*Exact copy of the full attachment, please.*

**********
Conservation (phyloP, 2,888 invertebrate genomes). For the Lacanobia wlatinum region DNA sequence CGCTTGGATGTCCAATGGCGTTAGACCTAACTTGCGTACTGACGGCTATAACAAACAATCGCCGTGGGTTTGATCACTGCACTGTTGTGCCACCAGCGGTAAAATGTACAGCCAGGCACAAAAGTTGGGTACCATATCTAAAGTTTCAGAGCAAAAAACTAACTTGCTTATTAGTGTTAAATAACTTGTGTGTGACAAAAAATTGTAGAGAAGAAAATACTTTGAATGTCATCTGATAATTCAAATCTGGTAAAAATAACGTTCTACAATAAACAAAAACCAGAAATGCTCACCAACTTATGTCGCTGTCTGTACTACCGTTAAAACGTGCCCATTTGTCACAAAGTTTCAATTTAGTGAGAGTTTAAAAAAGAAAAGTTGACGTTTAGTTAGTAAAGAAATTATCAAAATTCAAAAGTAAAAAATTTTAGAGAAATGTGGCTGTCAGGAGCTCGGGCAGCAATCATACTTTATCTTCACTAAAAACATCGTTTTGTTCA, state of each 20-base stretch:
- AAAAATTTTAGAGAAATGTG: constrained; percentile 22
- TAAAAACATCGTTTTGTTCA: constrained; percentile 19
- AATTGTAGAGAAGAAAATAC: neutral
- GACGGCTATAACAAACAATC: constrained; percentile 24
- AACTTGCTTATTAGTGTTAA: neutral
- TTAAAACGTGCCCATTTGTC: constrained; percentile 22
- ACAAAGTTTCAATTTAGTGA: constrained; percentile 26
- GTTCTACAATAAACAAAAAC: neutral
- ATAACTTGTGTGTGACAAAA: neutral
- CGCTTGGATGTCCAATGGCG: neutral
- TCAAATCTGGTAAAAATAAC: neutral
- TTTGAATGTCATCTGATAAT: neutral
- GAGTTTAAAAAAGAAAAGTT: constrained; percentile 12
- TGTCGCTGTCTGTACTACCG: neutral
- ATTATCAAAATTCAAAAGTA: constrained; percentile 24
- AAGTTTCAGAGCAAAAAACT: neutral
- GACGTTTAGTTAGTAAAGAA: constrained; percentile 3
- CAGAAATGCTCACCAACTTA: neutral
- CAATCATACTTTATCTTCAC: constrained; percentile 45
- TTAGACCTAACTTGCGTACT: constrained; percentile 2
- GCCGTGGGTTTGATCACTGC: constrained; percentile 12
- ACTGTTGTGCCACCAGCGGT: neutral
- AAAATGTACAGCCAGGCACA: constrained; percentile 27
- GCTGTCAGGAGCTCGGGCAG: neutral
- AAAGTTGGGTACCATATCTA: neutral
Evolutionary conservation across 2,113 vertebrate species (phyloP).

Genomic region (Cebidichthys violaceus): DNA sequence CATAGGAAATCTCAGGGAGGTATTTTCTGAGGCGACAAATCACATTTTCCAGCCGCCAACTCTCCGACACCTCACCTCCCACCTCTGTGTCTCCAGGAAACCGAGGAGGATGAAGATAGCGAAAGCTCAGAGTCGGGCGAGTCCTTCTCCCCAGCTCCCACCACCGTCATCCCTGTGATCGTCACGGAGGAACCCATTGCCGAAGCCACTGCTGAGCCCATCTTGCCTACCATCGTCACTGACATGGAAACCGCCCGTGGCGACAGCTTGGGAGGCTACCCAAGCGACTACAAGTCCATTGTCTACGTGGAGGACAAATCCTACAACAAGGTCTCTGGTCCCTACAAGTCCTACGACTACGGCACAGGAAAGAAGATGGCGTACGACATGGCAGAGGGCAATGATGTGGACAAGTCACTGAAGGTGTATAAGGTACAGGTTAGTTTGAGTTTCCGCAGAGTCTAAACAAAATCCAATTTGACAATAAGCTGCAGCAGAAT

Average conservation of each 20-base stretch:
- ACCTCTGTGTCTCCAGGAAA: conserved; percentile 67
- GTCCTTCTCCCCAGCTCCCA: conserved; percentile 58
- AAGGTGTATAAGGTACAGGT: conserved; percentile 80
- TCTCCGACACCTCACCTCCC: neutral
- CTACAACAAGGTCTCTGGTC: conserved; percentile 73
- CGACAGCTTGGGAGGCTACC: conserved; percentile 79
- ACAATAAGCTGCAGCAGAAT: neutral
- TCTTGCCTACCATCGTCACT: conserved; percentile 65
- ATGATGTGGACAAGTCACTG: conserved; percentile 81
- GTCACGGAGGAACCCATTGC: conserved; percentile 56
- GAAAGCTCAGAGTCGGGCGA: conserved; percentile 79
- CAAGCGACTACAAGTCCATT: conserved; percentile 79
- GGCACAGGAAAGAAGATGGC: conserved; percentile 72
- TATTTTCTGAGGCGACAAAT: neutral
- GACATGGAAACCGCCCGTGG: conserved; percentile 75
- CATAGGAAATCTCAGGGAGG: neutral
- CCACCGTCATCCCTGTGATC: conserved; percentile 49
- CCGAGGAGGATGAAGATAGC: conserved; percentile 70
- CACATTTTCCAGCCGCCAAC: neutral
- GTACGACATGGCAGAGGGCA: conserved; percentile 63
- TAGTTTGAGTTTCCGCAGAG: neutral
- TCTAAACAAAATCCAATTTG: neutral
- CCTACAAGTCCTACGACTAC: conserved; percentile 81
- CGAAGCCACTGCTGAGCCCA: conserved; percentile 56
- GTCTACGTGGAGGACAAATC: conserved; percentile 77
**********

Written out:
Conservation (phyloP, 2,888 invertebrate genomes). For the Lacanobia wlatinum region DNA sequence CGCTTGGATGTCCAATGGCGTTAGACCTAACTTGCGTACTGACGGCTATAACAAACAATCGCCGTGGGTTTGATCACTGCACTGTTGTGCCACCAGCGGTAAAATGTACAGCCAGGCACAAAAGTTGGGTACCATATCTAAAGTTTCAGAGCAAAAAACTAACTTGCTTATTAGTGTTAAATAACTTGTGTGTGACAAAAAATTGTAGAGAAGAAAATACTTTGAATGTCATCTGATAATTCAAATCTGGTAAAAATAACGTTCTACAATAAACAAAAACCAGAAATGCTCACCAACTTATGTCGCTGTCTGTACTACCGTTAAAACGTGCCCATTTGTCACAAAGTTTCAATTTAGTGAGAGTTTAAAAAAGAAAAGTTGACGTTTAGTTAGTAAAGAAATTATCAAAATTCAAAAGTAAAAAATTTTAGAGAAATGTGGCTGTCAGGAGCTCGGGCAGCAATCATACTTTATCTTCACTAAAAACATCGTTTTGTTCA, state of each 20-base stretch:
- AAAAATTTTAGAGAAATGTG: constrained; percentile 22
- TAAAAACATCGTTTTGTTCA: constrained; percentile 19
- AATTGTAGAGAAGAAAATAC: neutral
- GACGGCTATAACAAACAATC: constrained; percentile 24
- AACTTGCTTATTAGTGTTAA: neutral
- TTAAAACGTGCCCATTTGTC: constrained; percentile 22
- ACAAAGTTTCAATTTAGTGA: constrained; percentile 26
- GTTCTACAATAAACAAAAAC: neutral
- ATAACTTGTGTGTGACAAAA: neutral
- CGCTTGGATGTCCAATGGCG: neutral
- TCAAATCTGGTAAAAATAAC: neutral
- TTTGAATGTCATCTGATAAT: neutral
- GAGTTTAAAAAAGAAAAGTT: constrained; percentile 12
- TGTCGCTGTCTGTACTACCG: neutral
- ATTATCAAAATTCAAAAGTA: constrained; percentile 24
- AAGTTTCAGAGCAAAAAACT: neutral
- GACGTTTAGTTAGTAAAGAA: constrained; percentile 3
- CAGAAATGCTCACCAACTTA: neutral
- CAATCATACTTTATCTTCAC: constrained; percentile 45
- TTAGACCTAACTTGCGTACT: constrained; percentile 2
- GCCGTGGGTTTGATCACTGC: constrained; percentile 12
- ACTGTTGTGCCACCAGCGGT: neutral
- AAAATGTACAGCCAGGCACA: constrained; percentile 27
- GCTGTCAGGAGCTCGGGCAG: neutral
- AAAGTTGGGTACCATATCTA: neutral
Evolutionary conservation across 2,113 vertebrate species (phyloP).

Genomic region (Cebidichthys violaceus): DNA sequence CATAGGAAATCTCAGGGAGGTATTTTCTGAGGCGACAAATCACATTTTCCAGCCGCCAACTCTCCGACACCTCACCTCCCACCTCTGTGTCTCCAGGAAACCGAGGAGGATGAAGATAGCGAAAGCTCAGAGTCGGGCGAGTCCTTCTCCCCAGCTCCCACCACCGTCATCCCTGTGATCGTCACGGAGGAACCCATTGCCGAAGCCACTGCTGAGCCCATCTTGCCTACCATCGTCACTGACATGGAAACCGCCCGTGGCGACAGCTTGGGAGGCTACCCAAGCGACTACAAGTCCATTGTCTACGTGGAGGACAAATCCTACAACAAGGTCTCTGGTCCCTACAAGTCCTACGACTACGGCACAGGAAAGAAGATGGCGTACGACATGGCAGAGGGCAATGATGTGGACAAGTCACTGAAGGTGTATAAGGTACAGGTTAGTTTGAGTTTCCGCAGAGTCTAAACAAAATCCAATTTGACAATAAGCTGCAGCAGAAT

Average conservation of each 20-base stretch:
- ACCTCTGTGTCTCCAGGAAA: conserved; percentile 67
- GTCCTTCTCCCCAGCTCCCA: conserved; percentile 58
- AAGGTGTATAAGGTACAGGT: conserved; percentile 80
- TCTCCGACACCTCACCTCCC: neutral
- CTACAACAAGGTCTCTGGTC: conserved; percentile 73
- CGACAGCTTGGGAGGCTACC: conserved; percentile 79
- ACAATAAGCTGCAGCAGAAT: neutral
- TCTTGCCTACCATCGTCACT: conserved; percentile 65
- ATGATGTGGACAAGTCACTG: conserved; percentile 81
- GTCACGGAGGAACCCATTGC: conserved; percentile 56
- GAAAGCTCAGAGTCGGGCGA: conserved; percentile 79
- CAAGCGACTACAAGTCCATT: conserved; percentile 79
- GGCACAGGAAAGAAGATGGC: conserved; percentile 72
- TATTTTCTGAGGCGACAAAT: neutral
- GACATGGAAACCGCCCGTGG: conserved; percentile 75
- CATAGGAAATCTCAGGGAGG: neutral
- CCACCGTCATCCCTGTGATC: conserved; percentile 49
- CCGAGGAGGATGAAGATAGC: conserved; percentile 70
- CACATTTTCCAGCCGCCAAC: neutral
- GTACGACATGGCAGAGGGCA: conserved; percentile 63
- TAGTTTGAGTTTCCGCAGAG: neutral
- TCTAAACAAAATCCAATTTG: neutral
- CCTACAAGTCCTACGACTAC: conserved; percentile 81
- CGAAGCCACTGCTGAGCCCA: conserved; percentile 56
- GTCTACGTGGAGGACAAATC: conserved; percentile 77